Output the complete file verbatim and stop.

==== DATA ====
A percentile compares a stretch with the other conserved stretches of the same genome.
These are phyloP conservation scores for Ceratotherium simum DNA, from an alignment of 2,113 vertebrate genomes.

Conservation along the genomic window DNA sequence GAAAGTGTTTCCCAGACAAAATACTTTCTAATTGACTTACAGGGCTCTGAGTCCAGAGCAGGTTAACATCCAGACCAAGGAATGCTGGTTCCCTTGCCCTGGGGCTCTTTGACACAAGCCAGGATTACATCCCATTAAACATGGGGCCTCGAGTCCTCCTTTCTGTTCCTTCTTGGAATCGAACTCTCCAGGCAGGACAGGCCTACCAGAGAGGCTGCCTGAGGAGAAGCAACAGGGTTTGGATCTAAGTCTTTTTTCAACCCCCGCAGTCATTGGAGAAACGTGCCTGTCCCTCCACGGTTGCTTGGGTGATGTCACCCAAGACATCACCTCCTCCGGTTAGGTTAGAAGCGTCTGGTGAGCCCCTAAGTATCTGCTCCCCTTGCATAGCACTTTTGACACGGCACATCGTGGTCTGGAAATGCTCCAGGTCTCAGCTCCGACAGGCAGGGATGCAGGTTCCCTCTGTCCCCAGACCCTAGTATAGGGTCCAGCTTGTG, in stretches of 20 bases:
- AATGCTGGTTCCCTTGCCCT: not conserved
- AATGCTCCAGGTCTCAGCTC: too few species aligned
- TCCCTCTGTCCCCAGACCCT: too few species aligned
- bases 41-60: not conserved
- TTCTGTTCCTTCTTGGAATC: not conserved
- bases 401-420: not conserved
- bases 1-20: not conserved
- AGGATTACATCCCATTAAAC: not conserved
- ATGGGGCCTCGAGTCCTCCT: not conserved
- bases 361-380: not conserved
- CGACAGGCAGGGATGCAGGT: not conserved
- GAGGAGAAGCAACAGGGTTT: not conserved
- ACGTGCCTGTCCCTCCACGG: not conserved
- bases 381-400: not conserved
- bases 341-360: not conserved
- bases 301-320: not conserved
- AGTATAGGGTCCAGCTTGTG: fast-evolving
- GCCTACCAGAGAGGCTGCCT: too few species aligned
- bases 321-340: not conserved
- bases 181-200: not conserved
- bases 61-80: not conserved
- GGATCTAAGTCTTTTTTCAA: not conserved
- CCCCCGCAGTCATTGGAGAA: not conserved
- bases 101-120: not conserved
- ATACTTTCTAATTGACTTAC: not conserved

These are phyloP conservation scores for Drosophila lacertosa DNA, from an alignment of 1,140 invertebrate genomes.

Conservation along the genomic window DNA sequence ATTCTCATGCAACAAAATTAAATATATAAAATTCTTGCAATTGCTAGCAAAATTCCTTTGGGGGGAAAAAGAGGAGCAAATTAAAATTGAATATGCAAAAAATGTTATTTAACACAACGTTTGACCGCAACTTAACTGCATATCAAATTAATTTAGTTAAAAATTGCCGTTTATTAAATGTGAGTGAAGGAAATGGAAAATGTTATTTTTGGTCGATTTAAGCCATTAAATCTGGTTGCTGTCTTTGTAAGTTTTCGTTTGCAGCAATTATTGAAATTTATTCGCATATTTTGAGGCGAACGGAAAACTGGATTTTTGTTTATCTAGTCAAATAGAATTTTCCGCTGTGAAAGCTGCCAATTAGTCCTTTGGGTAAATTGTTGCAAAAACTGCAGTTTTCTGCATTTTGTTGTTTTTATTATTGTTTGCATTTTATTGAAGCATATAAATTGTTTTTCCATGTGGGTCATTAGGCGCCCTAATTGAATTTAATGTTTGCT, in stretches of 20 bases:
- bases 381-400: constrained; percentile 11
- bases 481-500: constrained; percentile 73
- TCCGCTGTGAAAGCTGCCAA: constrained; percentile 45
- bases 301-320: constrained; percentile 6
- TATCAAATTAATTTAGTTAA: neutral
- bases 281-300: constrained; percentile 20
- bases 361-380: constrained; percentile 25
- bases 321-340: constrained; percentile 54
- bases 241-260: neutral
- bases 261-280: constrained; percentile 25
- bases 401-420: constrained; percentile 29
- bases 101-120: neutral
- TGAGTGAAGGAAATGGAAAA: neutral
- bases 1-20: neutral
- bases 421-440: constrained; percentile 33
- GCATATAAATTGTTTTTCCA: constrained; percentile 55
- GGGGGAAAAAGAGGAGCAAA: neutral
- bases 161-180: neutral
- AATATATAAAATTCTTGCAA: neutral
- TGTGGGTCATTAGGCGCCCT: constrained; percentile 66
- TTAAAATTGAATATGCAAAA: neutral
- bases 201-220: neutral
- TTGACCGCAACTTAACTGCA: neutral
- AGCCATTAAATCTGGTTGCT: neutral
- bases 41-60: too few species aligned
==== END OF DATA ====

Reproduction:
A percentile compares a stretch with the other conserved stretches of the same genome.
These are phyloP conservation scores for Ceratotherium simum DNA, from an alignment of 2,113 vertebrate genomes.

Conservation along the genomic window DNA sequence GAAAGTGTTTCCCAGACAAAATACTTTCTAATTGACTTACAGGGCTCTGAGTCCAGAGCAGGTTAACATCCAGACCAAGGAATGCTGGTTCCCTTGCCCTGGGGCTCTTTGACACAAGCCAGGATTACATCCCATTAAACATGGGGCCTCGAGTCCTCCTTTCTGTTCCTTCTTGGAATCGAACTCTCCAGGCAGGACAGGCCTACCAGAGAGGCTGCCTGAGGAGAAGCAACAGGGTTTGGATCTAAGTCTTTTTTCAACCCCCGCAGTCATTGGAGAAACGTGCCTGTCCCTCCACGGTTGCTTGGGTGATGTCACCCAAGACATCACCTCCTCCGGTTAGGTTAGAAGCGTCTGGTGAGCCCCTAAGTATCTGCTCCCCTTGCATAGCACTTTTGACACGGCACATCGTGGTCTGGAAATGCTCCAGGTCTCAGCTCCGACAGGCAGGGATGCAGGTTCCCTCTGTCCCCAGACCCTAGTATAGGGTCCAGCTTGTG, in stretches of 20 bases:
- AATGCTGGTTCCCTTGCCCT: not conserved
- AATGCTCCAGGTCTCAGCTC: too few species aligned
- TCCCTCTGTCCCCAGACCCT: too few species aligned
- bases 41-60: not conserved
- TTCTGTTCCTTCTTGGAATC: not conserved
- bases 401-420: not conserved
- bases 1-20: not conserved
- AGGATTACATCCCATTAAAC: not conserved
- ATGGGGCCTCGAGTCCTCCT: not conserved
- bases 361-380: not conserved
- CGACAGGCAGGGATGCAGGT: not conserved
- GAGGAGAAGCAACAGGGTTT: not conserved
- ACGTGCCTGTCCCTCCACGG: not conserved
- bases 381-400: not conserved
- bases 341-360: not conserved
- bases 301-320: not conserved
- AGTATAGGGTCCAGCTTGTG: fast-evolving
- GCCTACCAGAGAGGCTGCCT: too few species aligned
- bases 321-340: not conserved
- bases 181-200: not conserved
- bases 61-80: not conserved
- GGATCTAAGTCTTTTTTCAA: not conserved
- CCCCCGCAGTCATTGGAGAA: not conserved
- bases 101-120: not conserved
- ATACTTTCTAATTGACTTAC: not conserved

These are phyloP conservation scores for Drosophila lacertosa DNA, from an alignment of 1,140 invertebrate genomes.

Conservation along the genomic window DNA sequence ATTCTCATGCAACAAAATTAAATATATAAAATTCTTGCAATTGCTAGCAAAATTCCTTTGGGGGGAAAAAGAGGAGCAAATTAAAATTGAATATGCAAAAAATGTTATTTAACACAACGTTTGACCGCAACTTAACTGCATATCAAATTAATTTAGTTAAAAATTGCCGTTTATTAAATGTGAGTGAAGGAAATGGAAAATGTTATTTTTGGTCGATTTAAGCCATTAAATCTGGTTGCTGTCTTTGTAAGTTTTCGTTTGCAGCAATTATTGAAATTTATTCGCATATTTTGAGGCGAACGGAAAACTGGATTTTTGTTTATCTAGTCAAATAGAATTTTCCGCTGTGAAAGCTGCCAATTAGTCCTTTGGGTAAATTGTTGCAAAAACTGCAGTTTTCTGCATTTTGTTGTTTTTATTATTGTTTGCATTTTATTGAAGCATATAAATTGTTTTTCCATGTGGGTCATTAGGCGCCCTAATTGAATTTAATGTTTGCT, in stretches of 20 bases:
- bases 381-400: constrained; percentile 11
- bases 481-500: constrained; percentile 73
- TCCGCTGTGAAAGCTGCCAA: constrained; percentile 45
- bases 301-320: constrained; percentile 6
- TATCAAATTAATTTAGTTAA: neutral
- bases 281-300: constrained; percentile 20
- bases 361-380: constrained; percentile 25
- bases 321-340: constrained; percentile 54
- bases 241-260: neutral
- bases 261-280: constrained; percentile 25
- bases 401-420: constrained; percentile 29
- bases 101-120: neutral
- TGAGTGAAGGAAATGGAAAA: neutral
- bases 1-20: neutral
- bases 421-440: constrained; percentile 33
- GCATATAAATTGTTTTTCCA: constrained; percentile 55
- GGGGGAAAAAGAGGAGCAAA: neutral
- bases 161-180: neutral
- AATATATAAAATTCTTGCAA: neutral
- TGTGGGTCATTAGGCGCCCT: constrained; percentile 66
- TTAAAATTGAATATGCAAAA: neutral
- bases 201-220: neutral
- TTGACCGCAACTTAACTGCA: neutral
- AGCCATTAAATCTGGTTGCT: neutral
- bases 41-60: too few species aligned